Alberta Theatre Projects

Location:

220 9th Avenue SECalgaryAlbertaT2G 5C4Canada View Map

Revenue:

$7 Million

Employees:

35

SIC Codes:

7929

Phone:

(403) 294-7475

Fax:

(403) 294-7493
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Description:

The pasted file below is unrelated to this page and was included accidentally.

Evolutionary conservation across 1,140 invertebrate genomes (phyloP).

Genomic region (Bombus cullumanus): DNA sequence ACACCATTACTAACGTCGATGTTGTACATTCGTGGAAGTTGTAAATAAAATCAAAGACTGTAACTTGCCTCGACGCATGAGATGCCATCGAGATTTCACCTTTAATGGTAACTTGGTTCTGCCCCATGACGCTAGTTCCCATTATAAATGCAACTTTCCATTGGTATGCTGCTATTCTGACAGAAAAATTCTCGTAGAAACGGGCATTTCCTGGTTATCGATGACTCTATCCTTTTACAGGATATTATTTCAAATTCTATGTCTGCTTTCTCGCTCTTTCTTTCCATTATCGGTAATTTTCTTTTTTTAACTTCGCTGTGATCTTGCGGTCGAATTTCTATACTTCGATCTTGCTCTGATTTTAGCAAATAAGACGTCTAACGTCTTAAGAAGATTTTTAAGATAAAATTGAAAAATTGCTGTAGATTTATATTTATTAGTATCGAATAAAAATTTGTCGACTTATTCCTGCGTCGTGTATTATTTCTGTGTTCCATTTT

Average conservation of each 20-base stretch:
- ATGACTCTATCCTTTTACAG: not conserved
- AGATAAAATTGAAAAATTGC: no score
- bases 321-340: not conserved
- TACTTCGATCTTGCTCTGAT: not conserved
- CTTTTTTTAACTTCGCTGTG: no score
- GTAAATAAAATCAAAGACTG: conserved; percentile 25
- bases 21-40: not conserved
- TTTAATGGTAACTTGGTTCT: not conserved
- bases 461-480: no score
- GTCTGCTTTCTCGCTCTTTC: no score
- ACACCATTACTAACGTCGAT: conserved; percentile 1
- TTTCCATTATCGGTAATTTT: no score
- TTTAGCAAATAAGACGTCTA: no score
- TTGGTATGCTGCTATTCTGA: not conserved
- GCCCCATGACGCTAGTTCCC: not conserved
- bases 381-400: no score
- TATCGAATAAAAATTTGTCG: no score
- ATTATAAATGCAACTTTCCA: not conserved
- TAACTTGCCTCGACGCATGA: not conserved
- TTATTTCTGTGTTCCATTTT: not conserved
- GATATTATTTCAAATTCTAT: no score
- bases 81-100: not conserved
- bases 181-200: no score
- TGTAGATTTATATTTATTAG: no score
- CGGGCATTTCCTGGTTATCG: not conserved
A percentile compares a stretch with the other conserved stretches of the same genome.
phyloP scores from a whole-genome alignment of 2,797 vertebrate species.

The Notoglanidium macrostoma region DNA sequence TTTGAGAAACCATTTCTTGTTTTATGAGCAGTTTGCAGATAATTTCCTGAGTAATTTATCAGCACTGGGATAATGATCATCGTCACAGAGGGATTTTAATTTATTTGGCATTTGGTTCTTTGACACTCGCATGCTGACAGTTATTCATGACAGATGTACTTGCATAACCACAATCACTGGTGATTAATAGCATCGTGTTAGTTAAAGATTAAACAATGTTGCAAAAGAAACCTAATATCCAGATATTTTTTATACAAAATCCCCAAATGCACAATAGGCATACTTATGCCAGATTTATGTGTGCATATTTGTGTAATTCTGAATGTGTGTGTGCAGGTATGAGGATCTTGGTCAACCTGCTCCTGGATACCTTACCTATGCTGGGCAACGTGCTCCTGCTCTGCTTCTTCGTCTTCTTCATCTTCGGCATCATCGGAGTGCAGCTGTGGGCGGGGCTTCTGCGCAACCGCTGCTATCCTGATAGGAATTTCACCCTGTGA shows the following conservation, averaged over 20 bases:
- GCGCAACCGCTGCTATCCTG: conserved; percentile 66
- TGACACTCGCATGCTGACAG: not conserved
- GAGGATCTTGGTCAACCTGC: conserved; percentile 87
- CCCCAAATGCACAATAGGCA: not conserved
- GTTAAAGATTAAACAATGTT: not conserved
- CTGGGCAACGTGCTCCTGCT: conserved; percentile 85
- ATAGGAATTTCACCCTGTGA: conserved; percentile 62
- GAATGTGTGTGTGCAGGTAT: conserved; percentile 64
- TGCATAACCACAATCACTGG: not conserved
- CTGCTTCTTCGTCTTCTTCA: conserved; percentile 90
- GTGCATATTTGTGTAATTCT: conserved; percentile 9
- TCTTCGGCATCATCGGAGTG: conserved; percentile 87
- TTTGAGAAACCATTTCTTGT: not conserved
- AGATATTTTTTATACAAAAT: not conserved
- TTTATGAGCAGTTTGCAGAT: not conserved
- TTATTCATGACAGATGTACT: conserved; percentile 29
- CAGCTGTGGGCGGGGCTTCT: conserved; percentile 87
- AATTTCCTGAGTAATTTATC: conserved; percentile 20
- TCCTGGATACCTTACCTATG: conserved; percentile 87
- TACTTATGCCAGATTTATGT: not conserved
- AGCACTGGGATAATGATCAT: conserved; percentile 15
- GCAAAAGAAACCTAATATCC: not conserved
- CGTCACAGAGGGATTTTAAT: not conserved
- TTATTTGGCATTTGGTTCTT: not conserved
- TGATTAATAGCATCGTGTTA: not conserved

Since it was founded in 1972, Alberta Theatre Projects has been recognized as a national leader in the creation and production of new Canadian plays. In its first four years, ATP commissioned and produced 30 new plays, including the work of Paddy Campbell, W.O. Mitchell, Sharon Pollock and John Murrell, whose seminal Canadian play Waiting For the Parade premiered at ATP in 1977. That commitment to producing new Canadian plays remained in the next decade, even as ATP broadened its mandate to include plays from an international repertoire. In 1988, to coincide with the Canada Olympic Arts Festival, ATP inaugurated an annual Festival of New Canadian Plays, known as playRites, which for 28 seasons premiered between four and six new Canadian plays a year in a repertory format with a shared design team and a shared company of actors. Over 115 plays were premiered during the Festival's history, including Brad Fraser's Unidentified Human Remains and the True Nature of Love , Sally Clark's Moo, Michael O'Brien's Mad Boy Chronicle and Eugene Stickland's Some Assembly Required and A Guide To Mourning. The Festival launched the work of such Canadian playwriting stars as Joan MacLeod, Linda Colleen Murphy, Wendy Lill, Sky Gilbert, Guillermo Verdecchia, Michel Marc Bouchard, Stephen Massicotte, Mieko Ouchi, Carole Fréchette, François Archambault, and many others. Those plays have gone on to over 200 subsequent productions across the globe, and uncountable awards and publications. Starting in the 14/15 season, ATP evolved. We now undertake to premiere two or three new plays every year as part of our regular season, as part of our program, Enbridge New Canadian Plays. Our current format permits us to tailor our efforts even more specifically to the needs of each play. We give them the attention and resources required to make them sing. There is no way to calculate the impact the new plays premiered at ATP have had on Canadians, when the lights go down and the actors speak the playwright's words into the listening hush of the auditorium. ATP has given breath and life to the Canadian theatrical voice, and now that voice resonates around the world for all to hear. As we have since 1972, we remain passionately committed to new Canadian work. That is at the heart of who we are, of what we do, and why we do it.

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